Signals emitted by your smartphone leave a digital trail that retailers can follow to find out how long you lingered in front of a sales rack or languished in a checkout line.
A growing number of mobile analytics companies use the Bluetooth and Wi-Fi beacons broadcast by smartphones to help retailers monitor customers’ movements in shopping centers, casinos, restaurants, hotels and airports.
One such company, iInside of Yorba Linda, Calif., boasts on its website that its sensors can pinpoint a customer’s location within a single meter of floor space.
On a larger scale, mobile carriers such as Sprint, AT&T and Verizon also use location data gleaned from cell towers to send ads for nearby businesses to customers’ phones, for example, or to prepare marketing reports on how many subscribers visit a city’s football stadium – and what kinds of applications they use during the game.
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Proponents of the technology say the data gathered helps brick-and-mortar retailers compete with online rivals by personalizing and streamlining the customer experience. But consumer advocates warn that the mobile tracking trend underscores the need for stronger privacy laws. Federal regulators are taking a closer look at the practice.
“Our understanding is that in many cases this is basically invisible to consumers, so we want to look at whether retailers or the companies they’re using are notifying customers of what’s going on,” said Amanda Koulousias, a staff attorney with the Federal Trade Commission, which recently hosted a seminar on mobile tracking in Washington.
Businesses that collect and sell mobile location data are eager to demonstrate that they’re capable of self-regulation. In a move timed to coincide with the FTC’s seminar, the Future of Privacy Forum, a research center in Washington, announced the creation of a website (www.smartstoreprivacy.org) that allows consumers to opt out of having their locations mapped by participating companies, including iInside, the California company.
The same group of companies signed a voluntary code of conduct, agreeing to collect only “depersonalized” location information unless customers give consent, and to alert customers to the use of tracking technologies by promoting the use of data collection signs in stores.
“At the end of the day I think market forces prevail, and those retailers and other businesses that violate the trust of their consumers will be punished by the marketplace more than anything else,” said Jim Riesenbach, the chief executive officer of iInside, who was a panelist at the FTC seminar.
Riesenbach pointed out in an interview that surveillance in stores is nothing new, although mobile technology allows retailers to analyze customer behavior in greater detail than ever before.
“There have been camera systems in stores for many years, not only for surveillance standpoint but also from a traffic-counting standpoint,” he said. “There’s systems in stores that allow retailers to check how many people walk in the door and how many people walk out the door and things like that, and so what we’re doing is taking that to a much more granular level.”
Here’s how it works: Riesenbach’s company sets up sensors in clients’ stores. The sensors pick up probes emitted about every 60 seconds from Wi-Fi-enabled smartphones, and continuously by Bluetooth-enabled smartphones. The probes include a 12-digit code, known as a MAC address, which is unique to each phone.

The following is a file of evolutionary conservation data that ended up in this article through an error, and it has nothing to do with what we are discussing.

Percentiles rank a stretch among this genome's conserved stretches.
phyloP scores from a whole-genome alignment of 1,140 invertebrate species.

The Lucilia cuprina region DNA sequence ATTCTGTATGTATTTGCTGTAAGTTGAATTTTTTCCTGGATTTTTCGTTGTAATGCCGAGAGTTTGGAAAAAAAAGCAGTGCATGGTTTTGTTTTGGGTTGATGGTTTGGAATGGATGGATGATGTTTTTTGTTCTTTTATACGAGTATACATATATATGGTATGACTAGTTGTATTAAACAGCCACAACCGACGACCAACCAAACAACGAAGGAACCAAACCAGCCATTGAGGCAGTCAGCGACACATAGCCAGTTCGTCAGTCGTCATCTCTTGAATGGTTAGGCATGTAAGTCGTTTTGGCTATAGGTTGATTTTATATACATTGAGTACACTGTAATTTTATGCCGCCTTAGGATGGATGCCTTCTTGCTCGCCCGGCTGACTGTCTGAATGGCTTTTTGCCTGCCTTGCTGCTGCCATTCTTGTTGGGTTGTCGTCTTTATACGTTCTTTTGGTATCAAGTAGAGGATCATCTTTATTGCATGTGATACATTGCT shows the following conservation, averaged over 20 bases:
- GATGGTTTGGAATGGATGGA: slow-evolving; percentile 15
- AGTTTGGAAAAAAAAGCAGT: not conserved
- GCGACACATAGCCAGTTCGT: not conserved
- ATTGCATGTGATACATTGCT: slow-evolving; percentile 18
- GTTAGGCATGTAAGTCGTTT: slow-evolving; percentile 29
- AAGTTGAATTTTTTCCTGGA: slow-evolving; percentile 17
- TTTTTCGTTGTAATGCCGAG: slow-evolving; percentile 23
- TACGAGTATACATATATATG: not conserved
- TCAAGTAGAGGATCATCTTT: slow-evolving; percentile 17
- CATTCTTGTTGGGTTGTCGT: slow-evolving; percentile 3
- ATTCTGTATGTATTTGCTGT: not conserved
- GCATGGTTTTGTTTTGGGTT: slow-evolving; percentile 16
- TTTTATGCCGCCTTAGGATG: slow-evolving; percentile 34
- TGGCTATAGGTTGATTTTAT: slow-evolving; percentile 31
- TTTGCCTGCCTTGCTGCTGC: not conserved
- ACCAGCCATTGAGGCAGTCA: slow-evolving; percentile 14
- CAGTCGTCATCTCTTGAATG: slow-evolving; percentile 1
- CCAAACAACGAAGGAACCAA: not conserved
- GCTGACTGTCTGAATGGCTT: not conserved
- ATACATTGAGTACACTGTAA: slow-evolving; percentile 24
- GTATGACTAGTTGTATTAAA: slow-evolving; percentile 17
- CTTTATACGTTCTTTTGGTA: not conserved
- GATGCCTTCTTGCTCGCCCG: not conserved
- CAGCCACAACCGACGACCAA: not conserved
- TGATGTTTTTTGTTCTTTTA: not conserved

Using a scrambled version of the MAC address, the sensors can monitor how long a customer waited for a cash register, which aisles the customer browsed and how many times that customer returned to a store or visited different stores in the same chain.
The data compiled don’t include personally identifiable information such as users’ names or addresses. In that sense, proponents say, it’s similar to a real-time traffic map that shows cars identified by license plates or vehicle identification numbers but not by drivers.
More retailers are quietly testing the technology. The number of stores that installed iInside’s sensors grew eightfold last year. Riesenbach declined to identify any of his company’s clients, however.
His reticence speaks to the sensitivity of mobile tracking, as businesses try to take advantage of the new technology without alienating customers.
“Our clients are basically private about what they are doing,” he said. “They don’t know how it’s going to be reported; they’re worried that things can be taken out of context.”
While it’s commendable that some companies limit the ways they use tracking, the barriers to entry are very low and the temptations are great, said Seth Schoen, senior staff technologist for the Electronic Frontier Foundation, a digital civil liberties group.
“Anyone can set up location tracking sensors at any time. You don’t need more sophisticated hardware than a regular laptop,” Schoen said.
There’s very little consumers can do to protect themselves other than disabling Wi-Fi and Bluetooth on their phones or turning them off completely, he said.
The fact that mobile devices are easily trackable is a fundamental security problem, Schoen said.
“Mobile phones were nominally built to enable communications at the user’s request, and for what are sometimes obscure technical reasons and unintended consequences of engineering decisions, they’re effectively shouting into the radio spectrum to announce the user’s presence all day long,” he said.
“So I think we have to articulate that that state of affairs isn’t what users want, it isn’t something they mostly are aware of, and it’s something that needs to be fixed.”